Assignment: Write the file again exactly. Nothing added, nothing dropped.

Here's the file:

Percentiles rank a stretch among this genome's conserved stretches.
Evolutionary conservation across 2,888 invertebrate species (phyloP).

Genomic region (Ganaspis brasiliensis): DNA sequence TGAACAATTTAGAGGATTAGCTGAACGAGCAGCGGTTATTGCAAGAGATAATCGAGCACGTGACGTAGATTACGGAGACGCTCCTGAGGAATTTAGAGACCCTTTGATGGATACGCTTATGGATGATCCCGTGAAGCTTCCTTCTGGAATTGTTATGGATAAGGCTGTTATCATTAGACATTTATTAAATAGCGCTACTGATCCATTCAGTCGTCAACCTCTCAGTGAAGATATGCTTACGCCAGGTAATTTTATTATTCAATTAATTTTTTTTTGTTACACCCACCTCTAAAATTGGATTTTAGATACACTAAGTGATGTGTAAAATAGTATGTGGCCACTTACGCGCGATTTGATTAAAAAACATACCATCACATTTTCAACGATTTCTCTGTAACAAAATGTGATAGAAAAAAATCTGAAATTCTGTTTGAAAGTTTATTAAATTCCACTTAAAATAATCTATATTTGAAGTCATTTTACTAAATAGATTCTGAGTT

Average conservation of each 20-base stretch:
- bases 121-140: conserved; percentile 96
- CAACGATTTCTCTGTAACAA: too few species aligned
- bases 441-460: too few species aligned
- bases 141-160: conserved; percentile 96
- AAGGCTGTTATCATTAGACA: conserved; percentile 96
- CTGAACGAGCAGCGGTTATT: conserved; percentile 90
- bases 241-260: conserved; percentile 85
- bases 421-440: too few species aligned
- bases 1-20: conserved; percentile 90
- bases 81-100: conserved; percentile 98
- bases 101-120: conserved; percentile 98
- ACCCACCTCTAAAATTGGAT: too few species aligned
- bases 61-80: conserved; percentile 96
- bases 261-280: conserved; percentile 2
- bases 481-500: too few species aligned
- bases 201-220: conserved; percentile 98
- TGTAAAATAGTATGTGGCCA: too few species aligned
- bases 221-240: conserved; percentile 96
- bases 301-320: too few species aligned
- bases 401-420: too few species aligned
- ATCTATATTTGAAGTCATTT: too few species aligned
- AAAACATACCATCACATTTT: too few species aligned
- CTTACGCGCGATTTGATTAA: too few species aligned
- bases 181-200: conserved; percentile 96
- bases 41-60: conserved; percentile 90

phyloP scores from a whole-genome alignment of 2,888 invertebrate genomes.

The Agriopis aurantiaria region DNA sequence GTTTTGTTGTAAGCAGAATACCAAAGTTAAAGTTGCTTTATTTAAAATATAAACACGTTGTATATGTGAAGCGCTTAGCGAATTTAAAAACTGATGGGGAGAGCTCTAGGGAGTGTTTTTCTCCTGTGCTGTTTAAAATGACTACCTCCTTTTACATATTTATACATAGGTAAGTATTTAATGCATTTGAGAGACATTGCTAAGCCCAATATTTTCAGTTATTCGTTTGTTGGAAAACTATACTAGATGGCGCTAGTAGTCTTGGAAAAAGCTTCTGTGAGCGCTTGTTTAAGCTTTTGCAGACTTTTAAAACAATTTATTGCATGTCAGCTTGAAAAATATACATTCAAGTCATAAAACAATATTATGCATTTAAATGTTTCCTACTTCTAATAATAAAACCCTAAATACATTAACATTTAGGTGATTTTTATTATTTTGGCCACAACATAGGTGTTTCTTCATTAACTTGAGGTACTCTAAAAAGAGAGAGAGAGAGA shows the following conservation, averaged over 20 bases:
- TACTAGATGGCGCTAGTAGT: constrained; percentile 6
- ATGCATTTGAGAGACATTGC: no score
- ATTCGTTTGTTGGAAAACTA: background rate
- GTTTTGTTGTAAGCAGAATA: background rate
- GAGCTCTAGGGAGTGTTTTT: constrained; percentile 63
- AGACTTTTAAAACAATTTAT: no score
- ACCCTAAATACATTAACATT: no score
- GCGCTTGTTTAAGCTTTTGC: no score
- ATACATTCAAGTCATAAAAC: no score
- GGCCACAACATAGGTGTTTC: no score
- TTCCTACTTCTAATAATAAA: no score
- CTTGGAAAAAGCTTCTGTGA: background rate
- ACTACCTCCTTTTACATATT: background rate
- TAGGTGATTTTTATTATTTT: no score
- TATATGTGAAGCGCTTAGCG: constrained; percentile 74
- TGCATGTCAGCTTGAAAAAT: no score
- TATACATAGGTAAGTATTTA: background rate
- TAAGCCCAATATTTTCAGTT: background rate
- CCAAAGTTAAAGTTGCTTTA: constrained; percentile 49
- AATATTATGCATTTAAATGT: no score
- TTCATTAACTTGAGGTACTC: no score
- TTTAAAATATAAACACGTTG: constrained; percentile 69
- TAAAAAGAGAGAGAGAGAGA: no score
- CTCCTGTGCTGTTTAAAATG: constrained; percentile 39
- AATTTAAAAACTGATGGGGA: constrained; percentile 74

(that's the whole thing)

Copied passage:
Percentiles rank a stretch among this genome's conserved stretches.
Evolutionary conservation across 2,888 invertebrate species (phyloP).

Genomic region (Ganaspis brasiliensis): DNA sequence TGAACAATTTAGAGGATTAGCTGAACGAGCAGCGGTTATTGCAAGAGATAATCGAGCACGTGACGTAGATTACGGAGACGCTCCTGAGGAATTTAGAGACCCTTTGATGGATACGCTTATGGATGATCCCGTGAAGCTTCCTTCTGGAATTGTTATGGATAAGGCTGTTATCATTAGACATTTATTAAATAGCGCTACTGATCCATTCAGTCGTCAACCTCTCAGTGAAGATATGCTTACGCCAGGTAATTTTATTATTCAATTAATTTTTTTTTGTTACACCCACCTCTAAAATTGGATTTTAGATACACTAAGTGATGTGTAAAATAGTATGTGGCCACTTACGCGCGATTTGATTAAAAAACATACCATCACATTTTCAACGATTTCTCTGTAACAAAATGTGATAGAAAAAAATCTGAAATTCTGTTTGAAAGTTTATTAAATTCCACTTAAAATAATCTATATTTGAAGTCATTTTACTAAATAGATTCTGAGTT

Average conservation of each 20-base stretch:
- bases 121-140: conserved; percentile 96
- CAACGATTTCTCTGTAACAA: too few species aligned
- bases 441-460: too few species aligned
- bases 141-160: conserved; percentile 96
- AAGGCTGTTATCATTAGACA: conserved; percentile 96
- CTGAACGAGCAGCGGTTATT: conserved; percentile 90
- bases 241-260: conserved; percentile 85
- bases 421-440: too few species aligned
- bases 1-20: conserved; percentile 90
- bases 81-100: conserved; percentile 98
- bases 101-120: conserved; percentile 98
- ACCCACCTCTAAAATTGGAT: too few species aligned
- bases 61-80: conserved; percentile 96
- bases 261-280: conserved; percentile 2
- bases 481-500: too few species aligned
- bases 201-220: conserved; percentile 98
- TGTAAAATAGTATGTGGCCA: too few species aligned
- bases 221-240: conserved; percentile 96
- bases 301-320: too few species aligned
- bases 401-420: too few species aligned
- ATCTATATTTGAAGTCATTT: too few species aligned
- AAAACATACCATCACATTTT: too few species aligned
- CTTACGCGCGATTTGATTAA: too few species aligned
- bases 181-200: conserved; percentile 96
- bases 41-60: conserved; percentile 90

phyloP scores from a whole-genome alignment of 2,888 invertebrate genomes.

The Agriopis aurantiaria region DNA sequence GTTTTGTTGTAAGCAGAATACCAAAGTTAAAGTTGCTTTATTTAAAATATAAACACGTTGTATATGTGAAGCGCTTAGCGAATTTAAAAACTGATGGGGAGAGCTCTAGGGAGTGTTTTTCTCCTGTGCTGTTTAAAATGACTACCTCCTTTTACATATTTATACATAGGTAAGTATTTAATGCATTTGAGAGACATTGCTAAGCCCAATATTTTCAGTTATTCGTTTGTTGGAAAACTATACTAGATGGCGCTAGTAGTCTTGGAAAAAGCTTCTGTGAGCGCTTGTTTAAGCTTTTGCAGACTTTTAAAACAATTTATTGCATGTCAGCTTGAAAAATATACATTCAAGTCATAAAACAATATTATGCATTTAAATGTTTCCTACTTCTAATAATAAAACCCTAAATACATTAACATTTAGGTGATTTTTATTATTTTGGCCACAACATAGGTGTTTCTTCATTAACTTGAGGTACTCTAAAAAGAGAGAGAGAGAGA shows the following conservation, averaged over 20 bases:
- TACTAGATGGCGCTAGTAGT: constrained; percentile 6
- ATGCATTTGAGAGACATTGC: no score
- ATTCGTTTGTTGGAAAACTA: background rate
- GTTTTGTTGTAAGCAGAATA: background rate
- GAGCTCTAGGGAGTGTTTTT: constrained; percentile 63
- AGACTTTTAAAACAATTTAT: no score
- ACCCTAAATACATTAACATT: no score
- GCGCTTGTTTAAGCTTTTGC: no score
- ATACATTCAAGTCATAAAAC: no score
- GGCCACAACATAGGTGTTTC: no score
- TTCCTACTTCTAATAATAAA: no score
- CTTGGAAAAAGCTTCTGTGA: background rate
- ACTACCTCCTTTTACATATT: background rate
- TAGGTGATTTTTATTATTTT: no score
- TATATGTGAAGCGCTTAGCG: constrained; percentile 74
- TGCATGTCAGCTTGAAAAAT: no score
- TATACATAGGTAAGTATTTA: background rate
- TAAGCCCAATATTTTCAGTT: background rate
- CCAAAGTTAAAGTTGCTTTA: constrained; percentile 49
- AATATTATGCATTTAAATGT: no score
- TTCATTAACTTGAGGTACTC: no score
- TTTAAAATATAAACACGTTG: constrained; percentile 69
- TAAAAAGAGAGAGAGAGAGA: no score
- CTCCTGTGCTGTTTAAAATG: constrained; percentile 39
- AATTTAAAAACTGATGGGGA: constrained; percentile 74